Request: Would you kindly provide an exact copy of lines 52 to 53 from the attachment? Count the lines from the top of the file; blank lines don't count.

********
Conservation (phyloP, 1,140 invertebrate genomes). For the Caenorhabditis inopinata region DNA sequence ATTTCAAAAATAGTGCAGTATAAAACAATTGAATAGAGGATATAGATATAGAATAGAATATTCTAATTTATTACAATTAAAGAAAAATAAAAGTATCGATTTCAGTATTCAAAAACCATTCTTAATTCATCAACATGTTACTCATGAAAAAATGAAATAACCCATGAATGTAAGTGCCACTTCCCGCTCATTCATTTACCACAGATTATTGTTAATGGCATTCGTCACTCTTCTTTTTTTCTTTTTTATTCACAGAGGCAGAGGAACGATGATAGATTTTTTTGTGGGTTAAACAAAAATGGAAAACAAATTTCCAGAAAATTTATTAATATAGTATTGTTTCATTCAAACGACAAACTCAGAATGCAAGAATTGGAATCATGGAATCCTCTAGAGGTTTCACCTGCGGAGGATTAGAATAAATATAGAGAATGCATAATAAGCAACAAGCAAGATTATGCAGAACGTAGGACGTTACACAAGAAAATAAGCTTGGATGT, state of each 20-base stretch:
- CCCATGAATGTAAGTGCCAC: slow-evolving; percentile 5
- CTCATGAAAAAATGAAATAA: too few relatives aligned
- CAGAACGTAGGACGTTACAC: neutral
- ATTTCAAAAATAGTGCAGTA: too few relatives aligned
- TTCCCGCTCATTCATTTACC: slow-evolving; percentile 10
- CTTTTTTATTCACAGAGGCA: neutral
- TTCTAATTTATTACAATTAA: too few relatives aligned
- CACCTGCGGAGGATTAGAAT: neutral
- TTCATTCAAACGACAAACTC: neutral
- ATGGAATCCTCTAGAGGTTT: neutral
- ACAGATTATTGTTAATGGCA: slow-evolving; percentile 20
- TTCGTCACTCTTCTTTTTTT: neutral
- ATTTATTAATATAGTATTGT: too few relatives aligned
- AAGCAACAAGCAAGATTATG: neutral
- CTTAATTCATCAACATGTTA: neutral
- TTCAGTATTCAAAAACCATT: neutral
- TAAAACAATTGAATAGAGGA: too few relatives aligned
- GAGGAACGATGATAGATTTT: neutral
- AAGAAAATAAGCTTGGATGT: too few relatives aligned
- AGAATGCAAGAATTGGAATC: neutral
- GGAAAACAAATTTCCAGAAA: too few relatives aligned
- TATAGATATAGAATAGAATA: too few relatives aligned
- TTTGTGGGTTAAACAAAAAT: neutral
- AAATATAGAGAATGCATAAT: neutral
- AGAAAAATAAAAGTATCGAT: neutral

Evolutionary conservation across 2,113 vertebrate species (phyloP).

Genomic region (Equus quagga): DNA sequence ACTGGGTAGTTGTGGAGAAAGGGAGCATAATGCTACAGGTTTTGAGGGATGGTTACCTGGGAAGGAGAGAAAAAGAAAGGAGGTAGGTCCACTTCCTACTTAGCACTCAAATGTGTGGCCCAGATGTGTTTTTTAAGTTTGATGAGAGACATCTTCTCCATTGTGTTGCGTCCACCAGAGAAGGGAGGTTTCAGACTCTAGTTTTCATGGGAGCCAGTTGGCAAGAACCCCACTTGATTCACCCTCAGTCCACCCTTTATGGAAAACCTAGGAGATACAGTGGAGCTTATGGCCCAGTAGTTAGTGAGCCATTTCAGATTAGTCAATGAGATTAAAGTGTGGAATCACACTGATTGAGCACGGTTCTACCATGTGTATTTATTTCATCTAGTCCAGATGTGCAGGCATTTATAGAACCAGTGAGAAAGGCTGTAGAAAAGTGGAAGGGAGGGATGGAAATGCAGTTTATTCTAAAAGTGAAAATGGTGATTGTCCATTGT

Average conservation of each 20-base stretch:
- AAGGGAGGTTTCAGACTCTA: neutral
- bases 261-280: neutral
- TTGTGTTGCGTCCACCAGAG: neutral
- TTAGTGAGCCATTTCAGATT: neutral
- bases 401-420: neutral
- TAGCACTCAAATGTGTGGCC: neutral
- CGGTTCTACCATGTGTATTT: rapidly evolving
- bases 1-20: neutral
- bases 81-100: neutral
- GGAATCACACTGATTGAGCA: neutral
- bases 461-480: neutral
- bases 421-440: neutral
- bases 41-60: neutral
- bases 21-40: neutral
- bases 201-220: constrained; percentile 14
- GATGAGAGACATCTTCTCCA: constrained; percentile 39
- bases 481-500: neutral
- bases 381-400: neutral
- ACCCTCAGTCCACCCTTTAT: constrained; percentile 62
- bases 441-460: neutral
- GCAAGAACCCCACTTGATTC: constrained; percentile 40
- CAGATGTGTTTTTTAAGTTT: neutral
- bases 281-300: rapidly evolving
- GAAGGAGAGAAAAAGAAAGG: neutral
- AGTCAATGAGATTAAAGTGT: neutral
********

- bases 281-300: rapidly evolving
- GAAGGAGAGAAAAAGAAAGG: neutral